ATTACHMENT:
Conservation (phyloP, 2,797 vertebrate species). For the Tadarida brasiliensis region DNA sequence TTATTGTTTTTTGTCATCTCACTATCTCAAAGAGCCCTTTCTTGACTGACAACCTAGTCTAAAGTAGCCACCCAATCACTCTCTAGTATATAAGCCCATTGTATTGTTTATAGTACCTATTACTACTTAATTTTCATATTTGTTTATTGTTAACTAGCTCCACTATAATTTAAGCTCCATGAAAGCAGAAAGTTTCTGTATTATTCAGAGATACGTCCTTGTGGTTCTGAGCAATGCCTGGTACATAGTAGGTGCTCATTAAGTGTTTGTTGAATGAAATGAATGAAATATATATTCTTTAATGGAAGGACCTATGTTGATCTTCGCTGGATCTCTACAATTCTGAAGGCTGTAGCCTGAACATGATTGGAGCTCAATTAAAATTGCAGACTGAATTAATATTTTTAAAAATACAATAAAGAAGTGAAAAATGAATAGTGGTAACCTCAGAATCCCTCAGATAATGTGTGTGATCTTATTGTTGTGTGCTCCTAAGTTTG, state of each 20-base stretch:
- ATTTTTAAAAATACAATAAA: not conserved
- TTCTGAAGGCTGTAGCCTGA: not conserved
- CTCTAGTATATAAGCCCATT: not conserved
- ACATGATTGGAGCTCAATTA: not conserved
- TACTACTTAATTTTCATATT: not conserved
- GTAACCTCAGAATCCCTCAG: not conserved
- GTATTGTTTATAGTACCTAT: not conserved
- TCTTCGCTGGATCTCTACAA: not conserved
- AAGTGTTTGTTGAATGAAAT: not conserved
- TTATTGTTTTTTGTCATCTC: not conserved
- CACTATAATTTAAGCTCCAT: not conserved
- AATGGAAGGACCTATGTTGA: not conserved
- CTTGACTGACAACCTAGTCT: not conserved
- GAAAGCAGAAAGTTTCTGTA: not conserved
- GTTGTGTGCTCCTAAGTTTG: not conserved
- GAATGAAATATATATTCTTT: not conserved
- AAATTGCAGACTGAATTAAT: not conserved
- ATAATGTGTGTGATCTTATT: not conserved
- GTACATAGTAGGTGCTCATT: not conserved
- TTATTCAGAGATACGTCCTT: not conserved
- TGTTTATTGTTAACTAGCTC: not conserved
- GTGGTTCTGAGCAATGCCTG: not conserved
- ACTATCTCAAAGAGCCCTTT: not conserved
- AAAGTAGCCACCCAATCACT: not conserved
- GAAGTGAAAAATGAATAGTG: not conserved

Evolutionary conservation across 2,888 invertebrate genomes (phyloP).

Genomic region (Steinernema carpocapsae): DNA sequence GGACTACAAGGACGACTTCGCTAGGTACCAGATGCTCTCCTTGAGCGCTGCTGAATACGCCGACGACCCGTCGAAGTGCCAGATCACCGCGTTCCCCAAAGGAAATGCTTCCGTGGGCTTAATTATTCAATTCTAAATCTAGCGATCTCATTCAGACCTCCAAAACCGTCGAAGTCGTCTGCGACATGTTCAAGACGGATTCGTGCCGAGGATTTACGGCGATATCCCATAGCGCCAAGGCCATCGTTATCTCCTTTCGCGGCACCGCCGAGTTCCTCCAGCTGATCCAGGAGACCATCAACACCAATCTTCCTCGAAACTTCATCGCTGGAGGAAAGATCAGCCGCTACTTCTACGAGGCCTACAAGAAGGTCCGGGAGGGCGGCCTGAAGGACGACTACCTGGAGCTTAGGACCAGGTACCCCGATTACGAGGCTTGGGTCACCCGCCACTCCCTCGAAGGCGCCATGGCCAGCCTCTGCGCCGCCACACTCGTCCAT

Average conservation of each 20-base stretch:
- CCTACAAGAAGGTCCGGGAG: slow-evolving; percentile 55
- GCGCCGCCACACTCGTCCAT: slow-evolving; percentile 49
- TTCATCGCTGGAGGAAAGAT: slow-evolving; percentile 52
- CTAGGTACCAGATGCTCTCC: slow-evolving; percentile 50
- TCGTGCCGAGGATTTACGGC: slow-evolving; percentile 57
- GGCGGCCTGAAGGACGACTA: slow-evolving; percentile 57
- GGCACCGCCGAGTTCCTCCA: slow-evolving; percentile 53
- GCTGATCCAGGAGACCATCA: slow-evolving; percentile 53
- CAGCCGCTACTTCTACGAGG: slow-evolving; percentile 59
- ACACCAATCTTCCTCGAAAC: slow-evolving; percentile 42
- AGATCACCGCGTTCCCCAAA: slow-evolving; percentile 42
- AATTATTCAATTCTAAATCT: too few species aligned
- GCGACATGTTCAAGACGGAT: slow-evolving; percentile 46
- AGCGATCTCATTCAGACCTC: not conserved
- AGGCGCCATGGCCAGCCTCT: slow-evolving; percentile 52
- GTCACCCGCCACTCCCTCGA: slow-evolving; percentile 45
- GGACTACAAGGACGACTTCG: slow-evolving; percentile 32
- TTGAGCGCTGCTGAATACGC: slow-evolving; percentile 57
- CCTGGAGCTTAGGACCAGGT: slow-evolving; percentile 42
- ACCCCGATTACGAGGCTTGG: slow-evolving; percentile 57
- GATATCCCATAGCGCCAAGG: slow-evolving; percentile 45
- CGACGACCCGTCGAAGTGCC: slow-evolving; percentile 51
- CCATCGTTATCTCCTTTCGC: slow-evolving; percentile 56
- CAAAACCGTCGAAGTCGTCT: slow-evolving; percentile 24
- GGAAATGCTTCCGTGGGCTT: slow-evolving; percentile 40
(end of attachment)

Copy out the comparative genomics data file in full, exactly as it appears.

Conservation (phyloP, 2,797 vertebrate species). For the Tadarida brasiliensis region DNA sequence TTATTGTTTTTTGTCATCTCACTATCTCAAAGAGCCCTTTCTTGACTGACAACCTAGTCTAAAGTAGCCACCCAATCACTCTCTAGTATATAAGCCCATTGTATTGTTTATAGTACCTATTACTACTTAATTTTCATATTTGTTTATTGTTAACTAGCTCCACTATAATTTAAGCTCCATGAAAGCAGAAAGTTTCTGTATTATTCAGAGATACGTCCTTGTGGTTCTGAGCAATGCCTGGTACATAGTAGGTGCTCATTAAGTGTTTGTTGAATGAAATGAATGAAATATATATTCTTTAATGGAAGGACCTATGTTGATCTTCGCTGGATCTCTACAATTCTGAAGGCTGTAGCCTGAACATGATTGGAGCTCAATTAAAATTGCAGACTGAATTAATATTTTTAAAAATACAATAAAGAAGTGAAAAATGAATAGTGGTAACCTCAGAATCCCTCAGATAATGTGTGTGATCTTATTGTTGTGTGCTCCTAAGTTTG, state of each 20-base stretch:
- ATTTTTAAAAATACAATAAA: not conserved
- TTCTGAAGGCTGTAGCCTGA: not conserved
- CTCTAGTATATAAGCCCATT: not conserved
- ACATGATTGGAGCTCAATTA: not conserved
- TACTACTTAATTTTCATATT: not conserved
- GTAACCTCAGAATCCCTCAG: not conserved
- GTATTGTTTATAGTACCTAT: not conserved
- TCTTCGCTGGATCTCTACAA: not conserved
- AAGTGTTTGTTGAATGAAAT: not conserved
- TTATTGTTTTTTGTCATCTC: not conserved
- CACTATAATTTAAGCTCCAT: not conserved
- AATGGAAGGACCTATGTTGA: not conserved
- CTTGACTGACAACCTAGTCT: not conserved
- GAAAGCAGAAAGTTTCTGTA: not conserved
- GTTGTGTGCTCCTAAGTTTG: not conserved
- GAATGAAATATATATTCTTT: not conserved
- AAATTGCAGACTGAATTAAT: not conserved
- ATAATGTGTGTGATCTTATT: not conserved
- GTACATAGTAGGTGCTCATT: not conserved
- TTATTCAGAGATACGTCCTT: not conserved
- TGTTTATTGTTAACTAGCTC: not conserved
- GTGGTTCTGAGCAATGCCTG: not conserved
- ACTATCTCAAAGAGCCCTTT: not conserved
- AAAGTAGCCACCCAATCACT: not conserved
- GAAGTGAAAAATGAATAGTG: not conserved

Evolutionary conservation across 2,888 invertebrate genomes (phyloP).

Genomic region (Steinernema carpocapsae): DNA sequence GGACTACAAGGACGACTTCGCTAGGTACCAGATGCTCTCCTTGAGCGCTGCTGAATACGCCGACGACCCGTCGAAGTGCCAGATCACCGCGTTCCCCAAAGGAAATGCTTCCGTGGGCTTAATTATTCAATTCTAAATCTAGCGATCTCATTCAGACCTCCAAAACCGTCGAAGTCGTCTGCGACATGTTCAAGACGGATTCGTGCCGAGGATTTACGGCGATATCCCATAGCGCCAAGGCCATCGTTATCTCCTTTCGCGGCACCGCCGAGTTCCTCCAGCTGATCCAGGAGACCATCAACACCAATCTTCCTCGAAACTTCATCGCTGGAGGAAAGATCAGCCGCTACTTCTACGAGGCCTACAAGAAGGTCCGGGAGGGCGGCCTGAAGGACGACTACCTGGAGCTTAGGACCAGGTACCCCGATTACGAGGCTTGGGTCACCCGCCACTCCCTCGAAGGCGCCATGGCCAGCCTCTGCGCCGCCACACTCGTCCAT

Average conservation of each 20-base stretch:
- CCTACAAGAAGGTCCGGGAG: slow-evolving; percentile 55
- GCGCCGCCACACTCGTCCAT: slow-evolving; percentile 49
- TTCATCGCTGGAGGAAAGAT: slow-evolving; percentile 52
- CTAGGTACCAGATGCTCTCC: slow-evolving; percentile 50
- TCGTGCCGAGGATTTACGGC: slow-evolving; percentile 57
- GGCGGCCTGAAGGACGACTA: slow-evolving; percentile 57
- GGCACCGCCGAGTTCCTCCA: slow-evolving; percentile 53
- GCTGATCCAGGAGACCATCA: slow-evolving; percentile 53
- CAGCCGCTACTTCTACGAGG: slow-evolving; percentile 59
- ACACCAATCTTCCTCGAAAC: slow-evolving; percentile 42
- AGATCACCGCGTTCCCCAAA: slow-evolving; percentile 42
- AATTATTCAATTCTAAATCT: too few species aligned
- GCGACATGTTCAAGACGGAT: slow-evolving; percentile 46
- AGCGATCTCATTCAGACCTC: not conserved
- AGGCGCCATGGCCAGCCTCT: slow-evolving; percentile 52
- GTCACCCGCCACTCCCTCGA: slow-evolving; percentile 45
- GGACTACAAGGACGACTTCG: slow-evolving; percentile 32
- TTGAGCGCTGCTGAATACGC: slow-evolving; percentile 57
- CCTGGAGCTTAGGACCAGGT: slow-evolving; percentile 42
- ACCCCGATTACGAGGCTTGG: slow-evolving; percentile 57
- GATATCCCATAGCGCCAAGG: slow-evolving; percentile 45
- CGACGACCCGTCGAAGTGCC: slow-evolving; percentile 51
- CCATCGTTATCTCCTTTCGC: slow-evolving; percentile 56
- CAAAACCGTCGAAGTCGTCT: slow-evolving; percentile 24
- GGAAATGCTTCCGTGGGCTT: slow-evolving; percentile 40